AI’s impact on Procurement work

AI’s impact on Procurement work

AI’s impact on Procurement work

Will people lose their jobs to AI? 

Rather than replacing procurement jobs, AI is expected to enhance current jobs and make working more efficient. Although AI will affect every sector and transform every job in some way in the future, few jobs will be completely replaced. Similar concerns about people losing their jobs were raised when the railroad, fax, and internet came along. However, as it turns out, jobs simply transformed, or those that were lost were replaced by completely new jobs. The best results will not be achieved by simply letting AI do everything, but through the constant collaboration between human and machine.

What kind of employees are needed? 

Firstly, let’s reiterate that employees are still needed. Secondly, the employees who will be needed in an AI-collaborative workplace are the same employees that companies are hiring today. Sure, if you are struggling to use the internet or a basic laptop today, you may be in trouble in the future. But the attributes highly regarded today, such as diligence, a love of learning, an analytical mindset, and adaptability will remain so as AI is increasingly adopted.

More specifically, basic procurement skills such as supervising a repetitive process will no longer be needed in the same way as they are increasingly automated. Higher- level skillsets such as strategic thinking, agility and an ability to adjust to a rapidly changing environment will become crucial instead. Importantly, employees of the future should be able to use data as a valuable asset rather than a by-product of reporting.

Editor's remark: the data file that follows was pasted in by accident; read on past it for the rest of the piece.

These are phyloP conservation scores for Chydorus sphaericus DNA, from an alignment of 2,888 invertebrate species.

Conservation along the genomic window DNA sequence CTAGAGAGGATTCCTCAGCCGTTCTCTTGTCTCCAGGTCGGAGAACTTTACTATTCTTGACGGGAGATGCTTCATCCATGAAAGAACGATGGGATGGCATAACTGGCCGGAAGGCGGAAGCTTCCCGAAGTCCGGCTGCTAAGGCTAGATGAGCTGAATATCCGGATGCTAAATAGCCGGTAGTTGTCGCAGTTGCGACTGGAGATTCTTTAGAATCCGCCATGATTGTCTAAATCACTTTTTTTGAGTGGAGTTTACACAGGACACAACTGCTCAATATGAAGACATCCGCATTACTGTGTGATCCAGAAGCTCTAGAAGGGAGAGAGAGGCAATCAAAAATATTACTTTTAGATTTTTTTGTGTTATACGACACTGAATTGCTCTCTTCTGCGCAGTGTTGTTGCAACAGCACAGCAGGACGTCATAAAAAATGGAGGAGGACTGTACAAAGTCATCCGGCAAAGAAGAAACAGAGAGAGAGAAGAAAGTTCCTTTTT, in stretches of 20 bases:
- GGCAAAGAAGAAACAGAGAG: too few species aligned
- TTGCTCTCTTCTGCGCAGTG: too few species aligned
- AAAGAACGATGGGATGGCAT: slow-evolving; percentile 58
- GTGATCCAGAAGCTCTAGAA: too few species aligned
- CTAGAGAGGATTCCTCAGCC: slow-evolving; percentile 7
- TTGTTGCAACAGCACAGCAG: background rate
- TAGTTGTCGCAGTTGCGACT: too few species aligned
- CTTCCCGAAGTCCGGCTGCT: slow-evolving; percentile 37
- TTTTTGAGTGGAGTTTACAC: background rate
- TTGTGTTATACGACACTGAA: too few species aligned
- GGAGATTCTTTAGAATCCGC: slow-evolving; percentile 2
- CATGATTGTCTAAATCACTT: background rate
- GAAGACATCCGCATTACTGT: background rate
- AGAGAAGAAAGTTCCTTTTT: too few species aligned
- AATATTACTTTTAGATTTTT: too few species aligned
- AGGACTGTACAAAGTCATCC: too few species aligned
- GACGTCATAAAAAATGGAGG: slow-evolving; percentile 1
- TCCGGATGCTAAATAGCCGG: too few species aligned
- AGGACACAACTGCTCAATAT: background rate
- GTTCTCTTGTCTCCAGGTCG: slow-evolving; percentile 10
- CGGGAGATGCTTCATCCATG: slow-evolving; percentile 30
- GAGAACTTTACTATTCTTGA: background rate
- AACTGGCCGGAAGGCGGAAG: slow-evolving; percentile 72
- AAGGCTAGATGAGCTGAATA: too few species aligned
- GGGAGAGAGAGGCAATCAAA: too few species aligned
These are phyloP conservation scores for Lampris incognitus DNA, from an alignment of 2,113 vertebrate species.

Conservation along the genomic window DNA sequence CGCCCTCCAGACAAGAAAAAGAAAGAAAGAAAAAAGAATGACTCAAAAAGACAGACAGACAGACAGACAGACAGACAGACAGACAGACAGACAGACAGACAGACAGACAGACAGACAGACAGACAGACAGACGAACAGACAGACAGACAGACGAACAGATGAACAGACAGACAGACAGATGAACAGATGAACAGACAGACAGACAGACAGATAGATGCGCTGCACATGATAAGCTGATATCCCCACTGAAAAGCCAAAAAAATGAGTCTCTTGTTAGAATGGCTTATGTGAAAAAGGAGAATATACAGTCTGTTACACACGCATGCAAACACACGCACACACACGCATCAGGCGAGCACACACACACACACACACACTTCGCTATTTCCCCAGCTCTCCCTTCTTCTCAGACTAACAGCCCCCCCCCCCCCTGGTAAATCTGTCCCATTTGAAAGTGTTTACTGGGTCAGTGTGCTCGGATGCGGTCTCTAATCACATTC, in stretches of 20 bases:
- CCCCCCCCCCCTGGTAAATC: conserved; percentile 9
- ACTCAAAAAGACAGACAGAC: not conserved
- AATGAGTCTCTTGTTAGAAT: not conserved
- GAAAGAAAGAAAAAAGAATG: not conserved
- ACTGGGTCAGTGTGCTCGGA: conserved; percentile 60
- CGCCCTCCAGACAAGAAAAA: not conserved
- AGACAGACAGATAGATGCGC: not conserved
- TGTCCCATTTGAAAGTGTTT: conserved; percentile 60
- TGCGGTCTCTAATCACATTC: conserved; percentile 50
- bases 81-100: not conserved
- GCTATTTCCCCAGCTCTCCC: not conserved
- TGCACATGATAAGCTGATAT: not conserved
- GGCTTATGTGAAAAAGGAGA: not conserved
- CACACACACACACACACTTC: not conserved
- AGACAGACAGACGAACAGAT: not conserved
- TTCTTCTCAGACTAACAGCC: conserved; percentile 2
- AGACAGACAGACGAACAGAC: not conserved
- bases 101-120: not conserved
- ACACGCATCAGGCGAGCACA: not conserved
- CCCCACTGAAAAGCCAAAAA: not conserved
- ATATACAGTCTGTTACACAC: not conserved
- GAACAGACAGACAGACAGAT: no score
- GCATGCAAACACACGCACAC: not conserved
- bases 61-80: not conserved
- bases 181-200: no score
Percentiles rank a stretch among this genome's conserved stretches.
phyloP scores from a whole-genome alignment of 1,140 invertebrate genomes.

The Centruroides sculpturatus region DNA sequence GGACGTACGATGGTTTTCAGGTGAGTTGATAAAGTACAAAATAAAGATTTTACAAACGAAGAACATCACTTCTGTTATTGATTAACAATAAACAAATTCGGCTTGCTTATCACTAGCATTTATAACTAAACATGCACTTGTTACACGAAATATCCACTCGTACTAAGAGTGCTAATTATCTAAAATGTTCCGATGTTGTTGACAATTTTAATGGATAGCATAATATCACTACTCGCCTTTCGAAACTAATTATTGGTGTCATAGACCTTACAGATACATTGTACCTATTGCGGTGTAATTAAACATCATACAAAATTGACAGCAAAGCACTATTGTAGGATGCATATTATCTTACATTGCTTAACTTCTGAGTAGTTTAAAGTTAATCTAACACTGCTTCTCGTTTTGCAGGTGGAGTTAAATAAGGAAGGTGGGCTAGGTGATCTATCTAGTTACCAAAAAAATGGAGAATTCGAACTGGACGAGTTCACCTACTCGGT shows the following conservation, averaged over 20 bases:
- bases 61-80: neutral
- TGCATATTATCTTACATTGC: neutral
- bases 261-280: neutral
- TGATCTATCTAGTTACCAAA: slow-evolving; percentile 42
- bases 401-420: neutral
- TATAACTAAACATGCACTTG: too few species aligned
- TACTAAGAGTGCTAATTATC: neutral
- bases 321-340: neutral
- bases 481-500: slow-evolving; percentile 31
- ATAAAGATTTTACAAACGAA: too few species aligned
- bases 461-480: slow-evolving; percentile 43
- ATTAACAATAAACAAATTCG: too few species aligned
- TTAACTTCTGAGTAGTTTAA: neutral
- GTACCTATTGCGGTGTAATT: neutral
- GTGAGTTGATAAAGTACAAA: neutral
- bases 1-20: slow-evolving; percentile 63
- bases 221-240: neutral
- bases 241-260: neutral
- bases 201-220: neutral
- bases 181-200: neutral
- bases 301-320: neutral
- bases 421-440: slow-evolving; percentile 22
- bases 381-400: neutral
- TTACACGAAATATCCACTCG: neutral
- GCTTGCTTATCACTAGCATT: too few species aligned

Digital literacy is important, but companies should not expect every employee to transform themselves into data scientists. Nor should procurement professionals be expected to understand the algorithms behind procurement AI, just as people successfully use Google every day without needing to understand the complex algorithms behind it.

Starting to use AI

What should you consider when starting to use AI?

Starting to use AI

Data is key 

After the initial decision to implement AI, the reality needs to be addressed: AI and machine learning cannot work without data to interpret. Luckily, every modern procurement organisation is sitting on a mountain of data, whether they know it or not.

Most of the time, only 20% of procurement data is utilized to improve operations. The remaining 80% is considered to be dark data. Dark data refers to unused data that may prove to be valuable. Some identified sources of dark data include:

  • Unstructured transactional data
  • Contract metadata
  • General ledger information
  • Data stored across disconnected ERPs or other databases
  • External, unstructured data about products and suppliers available over the internet

Leading CPOs understand that the key to getting the most out of the technological investment is to focus on collecting the procurement data for AI to interpret.